Romeo and Juliet

Love and Madness Productions at the Norwich Playhouse

Romeo and Juliet bursts on to the stage in a sizzling flash of light and sword-play.

This is the world, but not quite as we know it: the moon is leaden grey and in its changeable shadow, tribal rituals take the place of balls and futuristic sci-fi costumes are ripped to reveal primitive animal skins colours.

Madness paced the stage in many shapes from Mercutio's ecstatic dreams to Romeo's furious rage at his friend's death, to Juliet's raving in the tomb.

In these distorted times, even love itself brought with it a kind of mania.


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But where this production excelled was in its handling of insanity's comic counterpart: improbability: the near farcical situations that desperate times create. When the friar's letter miscarried, the tragic absurdity hit with full force.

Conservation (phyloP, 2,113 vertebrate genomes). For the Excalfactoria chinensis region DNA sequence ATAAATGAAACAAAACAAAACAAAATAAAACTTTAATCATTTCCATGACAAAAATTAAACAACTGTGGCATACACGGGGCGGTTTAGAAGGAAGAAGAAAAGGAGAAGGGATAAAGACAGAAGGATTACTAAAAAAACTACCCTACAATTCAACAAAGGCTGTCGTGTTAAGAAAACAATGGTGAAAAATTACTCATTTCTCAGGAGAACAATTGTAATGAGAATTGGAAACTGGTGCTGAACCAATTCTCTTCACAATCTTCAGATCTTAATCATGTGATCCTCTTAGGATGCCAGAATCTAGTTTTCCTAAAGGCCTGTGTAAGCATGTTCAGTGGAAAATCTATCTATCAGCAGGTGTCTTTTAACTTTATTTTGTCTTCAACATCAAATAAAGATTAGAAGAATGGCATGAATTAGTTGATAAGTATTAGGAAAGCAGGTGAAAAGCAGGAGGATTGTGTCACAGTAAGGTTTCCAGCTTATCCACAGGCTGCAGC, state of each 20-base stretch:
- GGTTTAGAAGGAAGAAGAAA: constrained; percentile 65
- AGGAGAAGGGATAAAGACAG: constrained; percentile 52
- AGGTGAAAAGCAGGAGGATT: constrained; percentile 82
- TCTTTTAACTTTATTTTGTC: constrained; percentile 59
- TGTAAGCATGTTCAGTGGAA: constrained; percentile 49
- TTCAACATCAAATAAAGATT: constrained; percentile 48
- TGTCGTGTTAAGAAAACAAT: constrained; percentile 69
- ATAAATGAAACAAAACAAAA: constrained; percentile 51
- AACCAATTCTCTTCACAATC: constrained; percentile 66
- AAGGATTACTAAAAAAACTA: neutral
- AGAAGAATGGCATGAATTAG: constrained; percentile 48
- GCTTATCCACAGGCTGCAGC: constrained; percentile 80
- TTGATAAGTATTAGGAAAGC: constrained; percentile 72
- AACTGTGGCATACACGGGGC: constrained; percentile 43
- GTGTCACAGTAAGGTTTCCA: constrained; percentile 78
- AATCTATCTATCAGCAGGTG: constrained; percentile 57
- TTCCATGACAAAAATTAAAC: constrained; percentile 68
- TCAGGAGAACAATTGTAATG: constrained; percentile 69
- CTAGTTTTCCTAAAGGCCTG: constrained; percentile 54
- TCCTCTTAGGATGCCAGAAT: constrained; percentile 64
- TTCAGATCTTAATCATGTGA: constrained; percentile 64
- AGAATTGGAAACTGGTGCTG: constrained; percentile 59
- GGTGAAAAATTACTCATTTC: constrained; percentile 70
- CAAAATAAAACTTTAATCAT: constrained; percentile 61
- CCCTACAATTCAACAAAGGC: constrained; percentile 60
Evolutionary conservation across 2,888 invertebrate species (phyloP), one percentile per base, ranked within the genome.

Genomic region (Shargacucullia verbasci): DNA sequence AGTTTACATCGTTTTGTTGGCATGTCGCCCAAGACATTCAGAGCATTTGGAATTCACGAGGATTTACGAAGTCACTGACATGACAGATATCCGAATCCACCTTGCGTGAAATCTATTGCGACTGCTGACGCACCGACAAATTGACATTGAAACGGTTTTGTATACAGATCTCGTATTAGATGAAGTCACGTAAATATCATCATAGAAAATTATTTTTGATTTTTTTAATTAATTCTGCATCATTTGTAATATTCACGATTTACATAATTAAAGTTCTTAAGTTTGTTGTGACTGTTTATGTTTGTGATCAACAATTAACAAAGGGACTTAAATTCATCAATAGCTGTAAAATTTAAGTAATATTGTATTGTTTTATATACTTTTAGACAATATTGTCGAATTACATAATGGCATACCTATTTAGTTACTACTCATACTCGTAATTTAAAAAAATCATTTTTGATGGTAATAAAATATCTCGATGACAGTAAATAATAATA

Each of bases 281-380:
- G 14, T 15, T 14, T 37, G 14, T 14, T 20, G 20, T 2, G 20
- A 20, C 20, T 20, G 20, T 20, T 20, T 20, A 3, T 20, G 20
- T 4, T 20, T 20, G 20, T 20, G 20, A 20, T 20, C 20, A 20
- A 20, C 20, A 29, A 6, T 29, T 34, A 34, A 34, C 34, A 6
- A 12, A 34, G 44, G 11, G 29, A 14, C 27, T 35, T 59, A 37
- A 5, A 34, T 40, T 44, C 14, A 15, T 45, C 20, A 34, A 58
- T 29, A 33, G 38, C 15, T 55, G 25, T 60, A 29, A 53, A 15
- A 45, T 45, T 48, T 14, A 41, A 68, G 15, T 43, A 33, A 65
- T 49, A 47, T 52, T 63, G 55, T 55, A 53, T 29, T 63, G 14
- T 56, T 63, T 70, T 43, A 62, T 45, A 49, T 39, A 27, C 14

The ensemble was patchy, but the pace carried them. The strongest performance came from Mercutio, Nicholas Kempsey, whose death was gut-wrenching.

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Suzannah Howlett, as the nurse, had a good comic touch and actor manager, Norfolk's own Neil Sheppeck, made an engaging and believable Romeo.

“For now these hot days is the mad blood stirring”...

A fast-paced and moving production which left me wanting more.

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